Remember the Nissan Vision Gran Turismo concept? Upon its release, we studied its aggressive flanks in the knowledge that the next GT-R would take styling inspiration from the concept. That ‘R36’ GT-R was thought to be in the works and arriving soon-ish, but fast forward five years, and the R35 is still here, getting older and more expensive.
A replacement is far from imminent. The R36 is still only in the discussion phase, with Nissan yet to decide if the car will be hybrid or fully electric, Motoring reports. Speaking to the publication, GT-R programme chief Hiroshi Tamura dropped a few hints as to where the next GT-R’s journey is at right now. “I have it in my mind, but not for outside. So nobody knows. I cannot tell you,” he said, adding, “But I can say, imagining for a next-generation [GT-R] is already in a chat. Talking about the solutions.”
Even though Tamura-san isn’t revealing a whole lot at this stage, it’s pretty clear that we won’t be seeing a production car for years. So does that mean the world will be left GT-R-less once the R35 stops being made? Not necessarily.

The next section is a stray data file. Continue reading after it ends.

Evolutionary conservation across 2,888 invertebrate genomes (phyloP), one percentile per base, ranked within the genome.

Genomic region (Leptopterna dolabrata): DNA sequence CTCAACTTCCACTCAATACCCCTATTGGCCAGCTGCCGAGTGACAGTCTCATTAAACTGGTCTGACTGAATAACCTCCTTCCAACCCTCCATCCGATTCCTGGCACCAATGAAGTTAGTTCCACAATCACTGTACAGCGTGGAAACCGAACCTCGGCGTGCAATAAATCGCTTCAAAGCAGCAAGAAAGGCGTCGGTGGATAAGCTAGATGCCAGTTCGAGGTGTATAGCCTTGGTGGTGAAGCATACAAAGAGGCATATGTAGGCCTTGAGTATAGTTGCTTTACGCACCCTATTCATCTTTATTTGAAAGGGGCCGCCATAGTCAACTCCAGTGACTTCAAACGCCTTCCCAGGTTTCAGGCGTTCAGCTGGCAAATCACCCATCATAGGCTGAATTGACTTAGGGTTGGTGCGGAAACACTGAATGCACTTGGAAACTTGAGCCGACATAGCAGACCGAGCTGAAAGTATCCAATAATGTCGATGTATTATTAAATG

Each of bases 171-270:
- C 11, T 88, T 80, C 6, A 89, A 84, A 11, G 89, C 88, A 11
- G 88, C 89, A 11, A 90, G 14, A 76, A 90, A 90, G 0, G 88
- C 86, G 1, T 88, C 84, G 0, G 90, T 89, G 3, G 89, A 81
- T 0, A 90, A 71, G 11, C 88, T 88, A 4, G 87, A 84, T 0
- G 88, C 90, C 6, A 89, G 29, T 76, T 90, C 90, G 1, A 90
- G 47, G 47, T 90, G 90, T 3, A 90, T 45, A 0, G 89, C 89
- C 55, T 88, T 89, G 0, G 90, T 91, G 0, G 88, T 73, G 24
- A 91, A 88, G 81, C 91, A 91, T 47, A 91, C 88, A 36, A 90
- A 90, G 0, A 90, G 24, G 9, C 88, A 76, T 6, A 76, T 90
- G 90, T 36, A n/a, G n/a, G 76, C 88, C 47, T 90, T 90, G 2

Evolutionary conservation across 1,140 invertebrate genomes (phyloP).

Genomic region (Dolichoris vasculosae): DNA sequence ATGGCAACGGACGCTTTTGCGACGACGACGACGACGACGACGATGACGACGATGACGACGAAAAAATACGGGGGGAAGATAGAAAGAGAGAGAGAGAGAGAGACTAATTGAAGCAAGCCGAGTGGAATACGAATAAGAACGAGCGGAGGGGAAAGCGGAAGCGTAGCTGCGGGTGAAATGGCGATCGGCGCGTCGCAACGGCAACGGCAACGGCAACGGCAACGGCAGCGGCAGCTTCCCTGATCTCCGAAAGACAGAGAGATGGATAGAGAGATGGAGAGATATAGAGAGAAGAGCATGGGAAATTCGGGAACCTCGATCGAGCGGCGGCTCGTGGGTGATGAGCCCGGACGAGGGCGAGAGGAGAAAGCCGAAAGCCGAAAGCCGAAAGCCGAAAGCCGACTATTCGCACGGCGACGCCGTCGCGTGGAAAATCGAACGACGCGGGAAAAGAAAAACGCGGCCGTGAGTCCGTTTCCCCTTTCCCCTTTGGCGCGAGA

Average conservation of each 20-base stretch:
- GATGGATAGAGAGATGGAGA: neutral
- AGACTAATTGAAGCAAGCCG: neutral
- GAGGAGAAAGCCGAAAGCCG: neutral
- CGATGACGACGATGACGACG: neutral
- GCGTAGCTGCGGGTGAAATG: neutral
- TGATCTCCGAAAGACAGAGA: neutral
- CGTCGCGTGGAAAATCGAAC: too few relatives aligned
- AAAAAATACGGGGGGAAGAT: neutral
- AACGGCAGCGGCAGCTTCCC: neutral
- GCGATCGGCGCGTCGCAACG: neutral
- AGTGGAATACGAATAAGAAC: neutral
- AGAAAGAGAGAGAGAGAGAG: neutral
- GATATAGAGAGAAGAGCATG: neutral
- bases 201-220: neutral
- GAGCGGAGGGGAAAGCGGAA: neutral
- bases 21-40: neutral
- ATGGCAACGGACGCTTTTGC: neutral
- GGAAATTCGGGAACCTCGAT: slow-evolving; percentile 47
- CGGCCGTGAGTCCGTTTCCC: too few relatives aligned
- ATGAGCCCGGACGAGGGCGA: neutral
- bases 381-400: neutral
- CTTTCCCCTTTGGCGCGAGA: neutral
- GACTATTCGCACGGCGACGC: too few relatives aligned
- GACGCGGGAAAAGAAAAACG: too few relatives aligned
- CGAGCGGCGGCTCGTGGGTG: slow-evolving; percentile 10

Pointing out that the R32, R33 and R34 Skyline GT-R generations were pretty much the same cars underneath, Tamura-san reckons the R35 could have a 20-year run. “Yes, R35 is long [as in old]. But for model year 2017 it is almost a new body shape. The body is technology,” he said.
The R35’s production life may be stretched far enough that it’ll go off sale not long before the R36 arrives in showrooms. The only trouble for Tamura-san, who’s 58, is that it’ll come after a mandatory retirement age of 60. He’ll be calling the shots early in the next car’s life, before passing the baton on to someone else. We can’t wait to see the GT-R legacy he leaves behind.
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